This technical article describes a numerical (transient computational fluid dynamics) simulation applied to study the suction efficiency of a canopy hood in a steel
plant’s electric arc furnace with a view to increasing it.
A base case was simulated first after which various geometrical and event modifications were simulated in an optimization loop to identify the best potential geometry to increase the capture of dust from the environment. A standard post-processing procedure was created to easily compare the different cases.
The CFD approach was shown to be highly relevant to shorten time to market and reduce the amount of solution testing required.
The aim of this study was the quantitative and qualitative characterization of an existing canopy hood configuration for use in a steel plant. The dust extraction in the current device did not seem optimal. Possible improvements that targeted a dust capture efficiency of 90% were studied using the Ansys Fluent computational fluid dynamics (CFD) code.
To start, the geometry was simplified in SpaceClaim to reduce the size of the mesh. The resulting geometry (Fig. 1) was used to realize the base case (the standard case).
The geometry included the canopy hood and all the tube connections. Each connection was named to evaluate the relative suction efficiency.
The mesh consisted of a hybrid mesh (tetrahedral and hexahedral elements) of about 13 million elements. The mesh was divided into moving and static parts.
The layering method for dynamic meshes was used since only the translation movement had to be performed. For each moving part, the following procedure was developed during meshing:
Ansys Fluent 19.0 was used as the solver for this study. A transient solution was required with a total simulation time of 130 seconds. The high temperature range in the computational domain made it necessary to activate the energy equation and resolve the temperature fields.
The layering method was used for the dynamic mesh zone. This method is recommended for translation (or a combination of translation movement). The layering approach ensures a faster dynamic mesh compared to other techniques. For this case, the position coordinate (x,y,z) profiles for each moving part were defined previously (t=0-130 s).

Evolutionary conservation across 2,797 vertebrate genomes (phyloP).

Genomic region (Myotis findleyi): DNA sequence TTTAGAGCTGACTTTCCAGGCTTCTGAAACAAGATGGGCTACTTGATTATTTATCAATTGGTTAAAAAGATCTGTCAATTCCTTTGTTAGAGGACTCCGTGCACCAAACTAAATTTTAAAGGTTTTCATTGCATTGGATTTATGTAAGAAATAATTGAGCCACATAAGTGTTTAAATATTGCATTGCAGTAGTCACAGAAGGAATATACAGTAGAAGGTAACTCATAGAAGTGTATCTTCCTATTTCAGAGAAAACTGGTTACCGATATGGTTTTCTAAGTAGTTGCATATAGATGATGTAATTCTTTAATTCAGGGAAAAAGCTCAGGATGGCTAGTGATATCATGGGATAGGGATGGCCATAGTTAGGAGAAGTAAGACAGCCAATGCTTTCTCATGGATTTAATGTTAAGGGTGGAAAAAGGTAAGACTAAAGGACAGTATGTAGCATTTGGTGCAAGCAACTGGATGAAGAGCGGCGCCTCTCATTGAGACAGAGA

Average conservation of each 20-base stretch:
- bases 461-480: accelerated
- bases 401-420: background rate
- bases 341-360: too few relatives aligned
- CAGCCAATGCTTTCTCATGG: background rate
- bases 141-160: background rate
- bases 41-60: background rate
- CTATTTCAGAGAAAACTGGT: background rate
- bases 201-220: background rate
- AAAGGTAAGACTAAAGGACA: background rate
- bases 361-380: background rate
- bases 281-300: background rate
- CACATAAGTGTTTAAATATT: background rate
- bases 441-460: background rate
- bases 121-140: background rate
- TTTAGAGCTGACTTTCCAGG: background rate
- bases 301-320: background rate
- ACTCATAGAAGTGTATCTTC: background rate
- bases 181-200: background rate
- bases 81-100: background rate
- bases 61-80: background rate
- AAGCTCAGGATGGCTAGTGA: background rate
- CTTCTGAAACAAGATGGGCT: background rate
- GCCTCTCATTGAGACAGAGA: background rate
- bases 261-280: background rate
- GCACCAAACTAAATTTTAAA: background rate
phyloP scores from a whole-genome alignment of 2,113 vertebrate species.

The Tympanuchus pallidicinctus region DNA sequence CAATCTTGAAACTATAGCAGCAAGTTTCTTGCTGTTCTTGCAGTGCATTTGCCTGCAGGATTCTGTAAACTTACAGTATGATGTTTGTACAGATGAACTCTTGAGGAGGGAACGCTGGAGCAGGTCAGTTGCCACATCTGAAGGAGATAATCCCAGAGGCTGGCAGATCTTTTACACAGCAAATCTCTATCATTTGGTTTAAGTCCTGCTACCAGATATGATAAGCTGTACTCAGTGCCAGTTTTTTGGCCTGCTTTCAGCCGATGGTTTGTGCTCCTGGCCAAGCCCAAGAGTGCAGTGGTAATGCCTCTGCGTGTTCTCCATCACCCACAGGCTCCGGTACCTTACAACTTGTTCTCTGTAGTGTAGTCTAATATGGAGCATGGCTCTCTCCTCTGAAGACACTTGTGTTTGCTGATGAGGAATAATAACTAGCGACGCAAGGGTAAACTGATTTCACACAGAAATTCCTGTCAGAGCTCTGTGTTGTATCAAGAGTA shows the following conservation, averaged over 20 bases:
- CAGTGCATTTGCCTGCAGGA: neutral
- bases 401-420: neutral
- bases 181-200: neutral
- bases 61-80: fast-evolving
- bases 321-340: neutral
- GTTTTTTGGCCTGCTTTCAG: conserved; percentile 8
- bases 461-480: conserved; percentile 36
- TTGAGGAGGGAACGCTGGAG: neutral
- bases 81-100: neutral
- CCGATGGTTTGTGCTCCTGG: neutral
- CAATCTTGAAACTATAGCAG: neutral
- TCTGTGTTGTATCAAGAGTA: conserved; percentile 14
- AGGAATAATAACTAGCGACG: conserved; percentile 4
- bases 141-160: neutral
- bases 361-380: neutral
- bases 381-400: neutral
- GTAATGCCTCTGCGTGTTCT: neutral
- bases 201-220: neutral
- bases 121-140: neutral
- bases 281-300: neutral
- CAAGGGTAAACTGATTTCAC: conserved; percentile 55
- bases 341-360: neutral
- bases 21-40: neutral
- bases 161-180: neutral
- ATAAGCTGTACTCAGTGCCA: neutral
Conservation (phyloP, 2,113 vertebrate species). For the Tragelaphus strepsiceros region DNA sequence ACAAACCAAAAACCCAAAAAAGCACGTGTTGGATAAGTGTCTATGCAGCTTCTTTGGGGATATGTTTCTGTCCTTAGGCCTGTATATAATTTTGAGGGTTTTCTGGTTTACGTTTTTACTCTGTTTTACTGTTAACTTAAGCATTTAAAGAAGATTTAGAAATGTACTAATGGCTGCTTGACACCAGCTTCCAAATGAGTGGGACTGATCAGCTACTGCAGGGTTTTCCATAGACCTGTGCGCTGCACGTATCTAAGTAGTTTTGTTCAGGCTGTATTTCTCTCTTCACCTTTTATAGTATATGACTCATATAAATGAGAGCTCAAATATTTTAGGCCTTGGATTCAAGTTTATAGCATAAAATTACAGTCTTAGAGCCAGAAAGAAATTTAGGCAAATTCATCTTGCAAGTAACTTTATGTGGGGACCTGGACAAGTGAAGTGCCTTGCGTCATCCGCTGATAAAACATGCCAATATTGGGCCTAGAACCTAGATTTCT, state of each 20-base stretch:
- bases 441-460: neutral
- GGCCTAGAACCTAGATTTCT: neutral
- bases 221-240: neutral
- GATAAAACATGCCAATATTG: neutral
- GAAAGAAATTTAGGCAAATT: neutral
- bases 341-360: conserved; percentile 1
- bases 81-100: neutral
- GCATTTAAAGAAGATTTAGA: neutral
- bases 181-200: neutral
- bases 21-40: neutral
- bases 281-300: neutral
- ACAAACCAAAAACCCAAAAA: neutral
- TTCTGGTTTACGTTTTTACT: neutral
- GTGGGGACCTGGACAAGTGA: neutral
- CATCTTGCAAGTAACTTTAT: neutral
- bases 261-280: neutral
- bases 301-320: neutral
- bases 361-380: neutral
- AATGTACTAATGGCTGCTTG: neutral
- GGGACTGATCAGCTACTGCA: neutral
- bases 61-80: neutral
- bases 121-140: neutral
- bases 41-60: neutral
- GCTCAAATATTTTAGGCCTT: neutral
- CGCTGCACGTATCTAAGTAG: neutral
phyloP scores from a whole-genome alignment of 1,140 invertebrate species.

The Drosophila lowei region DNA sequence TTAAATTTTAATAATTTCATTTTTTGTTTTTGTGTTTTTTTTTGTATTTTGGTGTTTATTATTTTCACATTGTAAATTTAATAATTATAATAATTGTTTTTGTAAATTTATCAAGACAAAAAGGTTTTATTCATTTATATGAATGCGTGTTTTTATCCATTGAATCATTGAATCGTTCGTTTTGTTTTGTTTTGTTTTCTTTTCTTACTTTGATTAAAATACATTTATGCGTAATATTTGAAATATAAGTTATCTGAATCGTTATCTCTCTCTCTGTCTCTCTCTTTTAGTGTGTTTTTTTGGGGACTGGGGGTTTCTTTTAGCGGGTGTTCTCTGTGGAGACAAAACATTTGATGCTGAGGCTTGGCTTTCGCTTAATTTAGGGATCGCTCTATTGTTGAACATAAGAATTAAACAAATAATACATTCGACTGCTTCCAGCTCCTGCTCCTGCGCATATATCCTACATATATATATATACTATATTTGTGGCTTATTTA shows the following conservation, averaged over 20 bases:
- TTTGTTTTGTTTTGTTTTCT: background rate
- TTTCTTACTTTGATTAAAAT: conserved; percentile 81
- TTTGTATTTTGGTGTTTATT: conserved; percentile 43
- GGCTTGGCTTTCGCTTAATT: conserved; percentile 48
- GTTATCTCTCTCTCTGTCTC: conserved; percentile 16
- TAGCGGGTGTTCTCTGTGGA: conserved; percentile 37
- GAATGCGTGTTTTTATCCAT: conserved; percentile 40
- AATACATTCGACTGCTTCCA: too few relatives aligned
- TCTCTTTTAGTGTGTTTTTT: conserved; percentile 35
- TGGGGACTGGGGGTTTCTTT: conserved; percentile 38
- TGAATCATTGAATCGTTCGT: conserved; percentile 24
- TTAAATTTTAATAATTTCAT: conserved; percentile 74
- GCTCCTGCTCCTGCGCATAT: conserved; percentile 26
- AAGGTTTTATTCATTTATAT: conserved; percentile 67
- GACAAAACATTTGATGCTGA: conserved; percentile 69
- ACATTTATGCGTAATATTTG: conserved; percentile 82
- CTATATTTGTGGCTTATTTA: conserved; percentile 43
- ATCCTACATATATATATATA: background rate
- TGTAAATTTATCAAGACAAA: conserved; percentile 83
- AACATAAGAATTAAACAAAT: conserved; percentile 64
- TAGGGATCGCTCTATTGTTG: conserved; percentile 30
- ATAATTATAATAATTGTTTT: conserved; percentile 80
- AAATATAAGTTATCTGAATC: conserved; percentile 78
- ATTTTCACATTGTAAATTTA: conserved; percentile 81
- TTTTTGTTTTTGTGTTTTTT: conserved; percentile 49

The complete process consisted of three steps:
The transition between the steps required a change in the direction of linear motion. Therefore, three meshes were created. In each mesh, the components were set in the initial position of each relative step. The main mesh parameters were retained across all three meshes. The sweep mesh was clearly modified to match the correct direction of motion. The Events module of Fluent’s dynamic mesh models was used to configure the events according to the current step. This procedure allows you to use the same setup for all the transient simulations. The transition between the steps required a mesh change: it was performed manually, but could also be performed using an appropriate journal file in Fluent. The dust was modeled using the discrete phase model (DPM) approach. DPM is a Lagrangian framework to simulate discrete particles (dust) in a continuous fluid domain (air-gas). The furnace is the source of the dust. The Weibull Size Distribution of the dust was defined by the composition of the scrap. A velocity and total flow rate profile was used. The inertial particle model could take into account the thermal effect of the discrete phase. The canopy hood comprises four mass-flow outlets, with different activation times and mass-flow values. The suction sequence was controlled by prescribed profiles. A pressure outlet (atmospheric pressure condition) was applied to the surfaces adjacent to the external environment.